Judicial Power and American Character: Censoring Ourselves in an Anxious Age / Edition 1

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This original work is an unusual effort to relate modern constitutional politics to the moral character of American culture. Writing in non-technical language, Nagel demonstrates how judicial decisions embody wider social tendencies toward moral evasiveness, privatization, and opportunism. He shows that constitutional interpretation is often used to stifle political disagreement and, ultimately, to censor our own beliefs and traditions.

The discussion ranges over such controversial topics as political correctness on the campus and in the case law, resistance to constitutional rights like abortion, the confirmation hearings of Clarence Thomas and Robert Bork, and judicial decisions on such issues as pornography, flag-burning, gay rights, school prayer, and school desegregation. The analysis crosses conventional political and philosophical lines. Nagel sees fundamental similarities between liberal theorists like Ronald Dworkin and conservatives like Bork. He traces judicial arrogance to the ambitious doctrinalist, William Brennan, but also to the cautious incrementalist, John Marshall Harlan. He describes the highest rituals of legality as re-enactments of the same cultural deficiencies that cause concern for the rule of law, and he suggests that real protection for legal values lies in self-confident politics.

Clearly written and forcefully argued, Judicial Power and American Character is an audacious examination of judicial power as an integral part of an increasingly anxious and intolerant culture. It will be of great importance to law professors, lawyers and judges, political scientists, and educated citizens interested in constitutional interpretation, the phenomenon of "political correctness", and the possibility of moral decline.

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Editorial Reviews

From the Publisher
"Professor Nagel's provocative book questions why an essentially undemocratic body like the Supreme Court should get the last word on the troubling moral issues of our day...."—Commonweal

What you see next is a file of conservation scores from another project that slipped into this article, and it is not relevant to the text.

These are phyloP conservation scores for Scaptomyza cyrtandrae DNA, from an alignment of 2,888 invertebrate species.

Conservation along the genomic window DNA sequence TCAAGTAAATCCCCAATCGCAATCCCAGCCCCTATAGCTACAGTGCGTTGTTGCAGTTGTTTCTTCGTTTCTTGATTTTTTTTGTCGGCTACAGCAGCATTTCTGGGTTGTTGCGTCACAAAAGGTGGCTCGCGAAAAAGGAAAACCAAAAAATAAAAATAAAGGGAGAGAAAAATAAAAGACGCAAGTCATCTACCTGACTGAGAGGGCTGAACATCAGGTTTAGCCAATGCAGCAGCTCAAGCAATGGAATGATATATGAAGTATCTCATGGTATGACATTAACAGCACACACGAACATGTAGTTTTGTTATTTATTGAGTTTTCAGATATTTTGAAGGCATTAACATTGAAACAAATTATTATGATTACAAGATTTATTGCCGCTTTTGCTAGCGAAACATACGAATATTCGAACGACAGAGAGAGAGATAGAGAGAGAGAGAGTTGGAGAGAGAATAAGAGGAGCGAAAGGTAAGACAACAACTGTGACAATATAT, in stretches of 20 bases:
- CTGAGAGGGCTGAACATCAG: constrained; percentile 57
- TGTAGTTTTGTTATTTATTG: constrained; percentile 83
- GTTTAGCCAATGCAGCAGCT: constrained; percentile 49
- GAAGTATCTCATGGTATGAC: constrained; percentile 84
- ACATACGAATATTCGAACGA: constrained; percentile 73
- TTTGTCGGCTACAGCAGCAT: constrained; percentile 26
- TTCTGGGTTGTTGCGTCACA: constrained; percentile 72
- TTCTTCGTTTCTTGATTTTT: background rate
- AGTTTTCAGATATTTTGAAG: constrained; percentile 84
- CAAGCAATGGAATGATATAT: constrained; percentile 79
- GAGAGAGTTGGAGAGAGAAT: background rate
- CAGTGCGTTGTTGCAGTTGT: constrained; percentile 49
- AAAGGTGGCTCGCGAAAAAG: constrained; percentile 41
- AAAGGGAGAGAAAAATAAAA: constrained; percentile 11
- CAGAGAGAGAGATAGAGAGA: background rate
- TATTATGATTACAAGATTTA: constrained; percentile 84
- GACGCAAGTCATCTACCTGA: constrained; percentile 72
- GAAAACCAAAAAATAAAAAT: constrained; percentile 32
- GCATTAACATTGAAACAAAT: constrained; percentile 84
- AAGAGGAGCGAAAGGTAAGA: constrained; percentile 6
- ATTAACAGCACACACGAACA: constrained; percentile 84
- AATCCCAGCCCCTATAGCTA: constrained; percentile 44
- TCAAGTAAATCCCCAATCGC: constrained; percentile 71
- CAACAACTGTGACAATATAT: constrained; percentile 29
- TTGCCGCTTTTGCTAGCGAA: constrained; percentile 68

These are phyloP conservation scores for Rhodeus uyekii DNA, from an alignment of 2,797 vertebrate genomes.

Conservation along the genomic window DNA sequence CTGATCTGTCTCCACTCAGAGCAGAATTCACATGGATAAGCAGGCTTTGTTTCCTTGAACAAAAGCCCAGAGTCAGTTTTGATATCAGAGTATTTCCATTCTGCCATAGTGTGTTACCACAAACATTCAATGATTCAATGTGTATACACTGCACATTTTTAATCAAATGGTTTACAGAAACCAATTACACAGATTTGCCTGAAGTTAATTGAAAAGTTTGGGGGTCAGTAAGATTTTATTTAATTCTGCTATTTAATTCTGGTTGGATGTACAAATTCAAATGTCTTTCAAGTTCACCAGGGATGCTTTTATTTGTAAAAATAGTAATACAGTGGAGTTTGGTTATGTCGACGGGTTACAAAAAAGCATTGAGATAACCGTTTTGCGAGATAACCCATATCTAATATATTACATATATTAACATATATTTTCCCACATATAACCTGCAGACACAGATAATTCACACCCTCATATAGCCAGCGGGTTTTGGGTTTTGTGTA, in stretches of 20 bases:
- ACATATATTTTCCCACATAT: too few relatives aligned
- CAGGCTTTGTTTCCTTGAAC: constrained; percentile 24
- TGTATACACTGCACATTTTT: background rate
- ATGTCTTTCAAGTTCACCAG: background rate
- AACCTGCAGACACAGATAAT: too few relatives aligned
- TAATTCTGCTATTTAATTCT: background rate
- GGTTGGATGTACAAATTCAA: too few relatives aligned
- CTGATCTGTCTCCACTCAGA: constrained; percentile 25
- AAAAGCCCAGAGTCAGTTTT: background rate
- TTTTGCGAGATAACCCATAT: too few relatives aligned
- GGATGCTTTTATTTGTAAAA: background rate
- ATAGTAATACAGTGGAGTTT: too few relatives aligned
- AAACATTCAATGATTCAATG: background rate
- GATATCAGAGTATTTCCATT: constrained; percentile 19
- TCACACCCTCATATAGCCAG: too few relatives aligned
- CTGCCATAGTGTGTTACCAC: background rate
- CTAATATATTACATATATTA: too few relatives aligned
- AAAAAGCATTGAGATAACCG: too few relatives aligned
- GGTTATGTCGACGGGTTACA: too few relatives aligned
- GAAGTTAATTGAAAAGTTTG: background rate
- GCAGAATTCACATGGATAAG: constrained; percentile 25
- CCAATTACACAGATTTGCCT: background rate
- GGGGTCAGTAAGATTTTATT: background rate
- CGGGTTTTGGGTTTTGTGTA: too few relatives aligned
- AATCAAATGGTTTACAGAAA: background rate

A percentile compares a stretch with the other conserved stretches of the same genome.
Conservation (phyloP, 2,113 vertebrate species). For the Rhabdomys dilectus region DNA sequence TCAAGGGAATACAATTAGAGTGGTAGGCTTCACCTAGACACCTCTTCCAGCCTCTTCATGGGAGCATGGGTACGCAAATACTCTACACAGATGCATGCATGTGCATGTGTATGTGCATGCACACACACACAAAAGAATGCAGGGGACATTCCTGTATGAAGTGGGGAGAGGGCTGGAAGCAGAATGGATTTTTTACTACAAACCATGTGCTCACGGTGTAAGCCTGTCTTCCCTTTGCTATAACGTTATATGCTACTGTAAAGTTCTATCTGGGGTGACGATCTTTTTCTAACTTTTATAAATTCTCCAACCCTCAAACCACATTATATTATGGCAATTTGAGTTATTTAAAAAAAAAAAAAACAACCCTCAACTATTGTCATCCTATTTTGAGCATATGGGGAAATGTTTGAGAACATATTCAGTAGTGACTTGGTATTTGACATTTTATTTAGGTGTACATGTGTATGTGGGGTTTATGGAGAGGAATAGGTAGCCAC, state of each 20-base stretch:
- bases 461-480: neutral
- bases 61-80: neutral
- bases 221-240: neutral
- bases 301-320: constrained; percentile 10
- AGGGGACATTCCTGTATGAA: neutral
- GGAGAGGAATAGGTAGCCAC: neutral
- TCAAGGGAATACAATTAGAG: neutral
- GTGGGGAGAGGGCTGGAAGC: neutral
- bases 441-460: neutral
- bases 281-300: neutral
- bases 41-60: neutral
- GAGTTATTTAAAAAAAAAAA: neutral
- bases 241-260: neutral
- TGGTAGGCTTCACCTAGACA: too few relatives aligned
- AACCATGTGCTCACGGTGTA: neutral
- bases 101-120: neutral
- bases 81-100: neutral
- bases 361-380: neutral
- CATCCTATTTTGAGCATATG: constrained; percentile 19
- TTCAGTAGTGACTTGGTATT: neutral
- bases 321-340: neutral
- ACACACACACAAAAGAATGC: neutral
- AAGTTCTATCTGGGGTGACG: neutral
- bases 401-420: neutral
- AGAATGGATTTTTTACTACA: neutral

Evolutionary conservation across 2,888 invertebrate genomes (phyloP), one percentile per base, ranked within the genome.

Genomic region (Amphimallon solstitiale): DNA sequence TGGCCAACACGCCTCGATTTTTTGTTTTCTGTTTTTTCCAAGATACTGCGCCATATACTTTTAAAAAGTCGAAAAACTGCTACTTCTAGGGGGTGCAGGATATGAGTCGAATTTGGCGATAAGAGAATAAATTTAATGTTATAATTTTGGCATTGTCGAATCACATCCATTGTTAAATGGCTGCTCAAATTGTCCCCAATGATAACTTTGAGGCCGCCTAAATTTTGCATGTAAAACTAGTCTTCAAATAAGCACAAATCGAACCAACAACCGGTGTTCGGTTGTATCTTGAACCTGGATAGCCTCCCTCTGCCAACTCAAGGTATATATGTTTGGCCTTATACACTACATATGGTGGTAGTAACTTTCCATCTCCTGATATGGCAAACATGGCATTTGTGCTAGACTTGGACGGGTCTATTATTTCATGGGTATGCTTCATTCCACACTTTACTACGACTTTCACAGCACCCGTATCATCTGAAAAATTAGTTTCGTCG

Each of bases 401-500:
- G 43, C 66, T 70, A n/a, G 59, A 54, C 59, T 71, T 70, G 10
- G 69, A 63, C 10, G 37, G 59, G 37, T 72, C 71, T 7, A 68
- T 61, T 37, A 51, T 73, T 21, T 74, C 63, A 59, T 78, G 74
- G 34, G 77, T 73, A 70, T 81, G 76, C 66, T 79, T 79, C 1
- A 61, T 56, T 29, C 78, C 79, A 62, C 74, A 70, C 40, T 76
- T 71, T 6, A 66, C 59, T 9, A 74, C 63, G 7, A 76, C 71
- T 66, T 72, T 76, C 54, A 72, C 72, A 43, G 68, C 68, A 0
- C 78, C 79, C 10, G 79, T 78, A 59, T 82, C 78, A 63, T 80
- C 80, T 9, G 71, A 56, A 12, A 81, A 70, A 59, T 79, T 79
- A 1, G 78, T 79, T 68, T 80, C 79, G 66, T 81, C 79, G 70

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Product Details

  • ISBN-13: 9780195106626
  • Publisher: Oxford University Press, USA
  • Publication date: 4/28/1996
  • Edition description: REPRINT
  • Edition number: 1
  • Pages: 208
  • Sales rank: 1,284,189
  • Product dimensions: 6.19 (w) x 9.19 (h) x 0.56 (d)

Meet the Author

Robert F. Nagel is the Ira Rothgerber, Jr., Professor of Constitutional Law at the University of Colorado and author of Constitutional Cultures: The Mentality and Consequence of Judicial Review (1989). He has written for the New Republic, Washington Monthly, Public Interest, Wall Street Journal, and National Review.

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Table of Contents

1 Introduction: The Court as Cultural Barometer 3
2 Watching Ourselves: The Thomas Hearings and National Character 9
Inequality as Equality 10
Offensiveness as Virtue 14
Careerism and Sexual Equality 16
Careerism and Responsibility 20
Moralism and Opportunism 24
3 Shaping Law: Elitism and Democracy in the Bork Hearings 27
Bork against the Mainstream 28
Bork as the Mainstream 31
Meeting the Enemy 39
4 Marching on Constitution Avenue: Public Protest and the Court 45
Judges as Politicians 47
Marching and Advocacy 51
Legalism, Realism, and Edwin Meese's Heresy 56
5 Speaking before All Others: Interpretation as the Suppression of Disagreement 61
The Rule of Law 64
Legal Traditions and Constitutional Rights 66
Political Resistance and the Expansion of Rights 71
6 Pursuing Visions: Interpretation as Moral Evasion 81
Sexual Speech and Moral Climate 83
Flag Burning and Political Ethos 91
Boundlessness and Adjudication 96
7 Correcting the Political: Interpretation as Mind Control 103
Regulating Sexist Speech 104
The Court and Consciousness Raising 109
Mind Control and Censorship 119
8 Arguing with Enemies: Interpretation as Invective 123
Name-Calling in the Courts 124
Judicial Restraint and Moral Heroism 129
The Ideal of Moderation in a Divided Society 132
Restraint and the Judicial Machine 136
9 Censoring Ourselves 141
Principle Ascendant 144
Principle, "Progress," and the Tradition of the Family 147
Principle as Suppression 151
Principle and Cultural Decline 155
Notes 157
Index 182
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